Management and the Modern Day Corporation Page 4
Burns & Stalker (1961) – Managing Innovative Firms
1. Before the war, the industry was heavily involves in contract work with the government. 2. During the 1950s, opportunities arose for companies to develop new products for the growing consumer market (radios, TV’s, etc). 3. Consumer markets meant higher profits and greater Risks.
4. This meant moving into a market that was uncertain, competitive, extremely risky and required technical innovation to survive, grow or die. 5. Results were as follows:
- Stable, predictable environment: Mechanistic, bureaucratic – High performance. - Dynamic, competitive, unstable: Organic, adaptive – High performance. Lawrence & Lorsch (1967) – Internal differentiation, Integration and the Environment Differentiation – refers to the degree to which the organization is sub divided into specialist units (Finance, Marketing, Sales, etc) Integration – refers to the degree of coordination and integration required to control differentiated organisational activities. Lawrence & Lorsch studied firms located in three different kinds of Industrial environment, each selected to represent different states of task environment: The plastics industry was dynamic, competitive, technologically innovative; The containers industry was stable and far less competitive; The packaged foods industry represented a moderately dynamic and competitive environment and therefore came between the other two. They asked the following question: What types of organizations are most effective under [these] different environmental conditions? The Results:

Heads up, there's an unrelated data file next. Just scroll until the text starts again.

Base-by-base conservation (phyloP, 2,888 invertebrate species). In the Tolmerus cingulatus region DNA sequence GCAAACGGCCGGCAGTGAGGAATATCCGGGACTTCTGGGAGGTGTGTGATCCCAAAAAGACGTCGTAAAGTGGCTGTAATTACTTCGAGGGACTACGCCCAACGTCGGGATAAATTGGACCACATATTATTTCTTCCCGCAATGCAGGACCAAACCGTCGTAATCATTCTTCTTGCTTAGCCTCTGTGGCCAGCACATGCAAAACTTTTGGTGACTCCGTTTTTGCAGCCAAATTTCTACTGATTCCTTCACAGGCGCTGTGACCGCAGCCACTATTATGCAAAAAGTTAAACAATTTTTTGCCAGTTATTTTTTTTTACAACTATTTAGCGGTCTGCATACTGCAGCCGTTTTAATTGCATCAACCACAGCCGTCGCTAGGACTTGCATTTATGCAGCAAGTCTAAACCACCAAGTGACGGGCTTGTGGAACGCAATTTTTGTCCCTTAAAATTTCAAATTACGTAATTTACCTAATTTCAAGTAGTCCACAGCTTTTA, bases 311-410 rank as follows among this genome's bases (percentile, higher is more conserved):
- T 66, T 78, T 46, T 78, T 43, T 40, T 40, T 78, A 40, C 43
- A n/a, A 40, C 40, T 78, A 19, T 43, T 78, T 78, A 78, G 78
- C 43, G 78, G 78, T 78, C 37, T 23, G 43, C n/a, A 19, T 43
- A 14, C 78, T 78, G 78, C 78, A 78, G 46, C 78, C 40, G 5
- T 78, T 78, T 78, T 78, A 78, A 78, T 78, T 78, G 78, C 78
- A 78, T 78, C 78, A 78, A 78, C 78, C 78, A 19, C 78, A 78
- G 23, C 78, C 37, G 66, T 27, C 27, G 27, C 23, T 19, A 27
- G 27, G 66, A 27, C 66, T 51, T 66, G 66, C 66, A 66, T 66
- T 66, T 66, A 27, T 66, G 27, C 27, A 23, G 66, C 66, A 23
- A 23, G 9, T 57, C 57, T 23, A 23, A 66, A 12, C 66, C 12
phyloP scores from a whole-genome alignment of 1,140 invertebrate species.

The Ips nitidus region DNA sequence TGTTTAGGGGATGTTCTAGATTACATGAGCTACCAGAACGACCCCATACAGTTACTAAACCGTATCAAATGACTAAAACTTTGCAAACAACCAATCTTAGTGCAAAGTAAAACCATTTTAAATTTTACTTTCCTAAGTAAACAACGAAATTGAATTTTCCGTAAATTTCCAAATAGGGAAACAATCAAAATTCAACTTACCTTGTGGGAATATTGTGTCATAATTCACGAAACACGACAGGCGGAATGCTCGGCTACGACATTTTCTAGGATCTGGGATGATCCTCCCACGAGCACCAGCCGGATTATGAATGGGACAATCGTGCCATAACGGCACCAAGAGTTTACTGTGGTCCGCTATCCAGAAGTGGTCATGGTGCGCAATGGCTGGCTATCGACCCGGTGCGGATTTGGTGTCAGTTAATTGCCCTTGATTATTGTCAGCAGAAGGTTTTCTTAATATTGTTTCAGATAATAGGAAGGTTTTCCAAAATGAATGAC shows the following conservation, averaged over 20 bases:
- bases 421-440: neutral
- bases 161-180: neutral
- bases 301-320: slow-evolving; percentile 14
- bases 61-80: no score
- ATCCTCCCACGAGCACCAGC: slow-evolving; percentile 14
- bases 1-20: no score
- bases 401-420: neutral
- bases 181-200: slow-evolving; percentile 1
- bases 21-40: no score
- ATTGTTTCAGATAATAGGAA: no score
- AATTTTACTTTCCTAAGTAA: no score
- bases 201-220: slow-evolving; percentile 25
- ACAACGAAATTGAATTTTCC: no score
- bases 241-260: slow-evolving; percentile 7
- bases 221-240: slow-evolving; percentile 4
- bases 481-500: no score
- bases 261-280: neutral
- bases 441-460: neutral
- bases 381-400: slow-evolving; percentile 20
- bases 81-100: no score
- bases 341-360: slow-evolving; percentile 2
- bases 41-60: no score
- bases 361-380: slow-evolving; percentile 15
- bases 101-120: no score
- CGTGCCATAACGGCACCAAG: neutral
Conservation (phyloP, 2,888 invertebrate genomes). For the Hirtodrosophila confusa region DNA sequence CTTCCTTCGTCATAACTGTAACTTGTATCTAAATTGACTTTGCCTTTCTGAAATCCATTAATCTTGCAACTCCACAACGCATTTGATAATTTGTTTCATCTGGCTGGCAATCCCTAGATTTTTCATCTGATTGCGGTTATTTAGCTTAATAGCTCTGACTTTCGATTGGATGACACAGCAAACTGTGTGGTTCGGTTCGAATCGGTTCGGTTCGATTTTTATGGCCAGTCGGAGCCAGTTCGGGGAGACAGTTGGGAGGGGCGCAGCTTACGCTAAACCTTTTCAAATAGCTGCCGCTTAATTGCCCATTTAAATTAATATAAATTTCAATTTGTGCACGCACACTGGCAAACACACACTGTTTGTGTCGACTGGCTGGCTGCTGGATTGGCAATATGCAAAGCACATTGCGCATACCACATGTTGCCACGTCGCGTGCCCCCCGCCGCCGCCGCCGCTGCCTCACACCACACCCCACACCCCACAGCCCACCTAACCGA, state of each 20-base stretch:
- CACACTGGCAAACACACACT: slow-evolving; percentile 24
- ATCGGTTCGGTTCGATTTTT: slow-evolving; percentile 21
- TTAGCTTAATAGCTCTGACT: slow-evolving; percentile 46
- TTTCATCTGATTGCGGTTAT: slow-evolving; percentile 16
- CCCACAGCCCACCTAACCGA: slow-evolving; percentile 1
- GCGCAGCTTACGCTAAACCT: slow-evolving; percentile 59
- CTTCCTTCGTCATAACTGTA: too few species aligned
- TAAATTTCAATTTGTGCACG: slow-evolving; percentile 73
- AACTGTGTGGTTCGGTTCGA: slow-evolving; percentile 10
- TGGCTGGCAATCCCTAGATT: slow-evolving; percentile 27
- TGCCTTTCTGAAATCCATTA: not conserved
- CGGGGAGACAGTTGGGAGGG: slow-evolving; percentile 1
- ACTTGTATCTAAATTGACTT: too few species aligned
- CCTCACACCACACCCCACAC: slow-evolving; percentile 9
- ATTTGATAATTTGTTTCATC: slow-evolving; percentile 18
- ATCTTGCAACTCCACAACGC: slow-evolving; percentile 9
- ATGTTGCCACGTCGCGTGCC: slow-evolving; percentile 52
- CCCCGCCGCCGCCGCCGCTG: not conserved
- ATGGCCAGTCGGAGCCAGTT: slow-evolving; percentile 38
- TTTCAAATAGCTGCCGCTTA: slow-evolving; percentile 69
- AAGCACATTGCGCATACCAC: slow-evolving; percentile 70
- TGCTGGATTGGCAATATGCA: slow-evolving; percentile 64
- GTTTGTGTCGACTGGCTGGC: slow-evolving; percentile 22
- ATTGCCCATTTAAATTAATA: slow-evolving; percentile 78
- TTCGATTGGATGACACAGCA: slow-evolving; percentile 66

1. The more dynamic and complex the environment the more differentiated the organization must be, because; - Uncertain environments create problems that managers have to deal with, so they establish specialize and expert units to reduce uncertainty. - Highly competitive product markets require the recruiting of marketing experts to...
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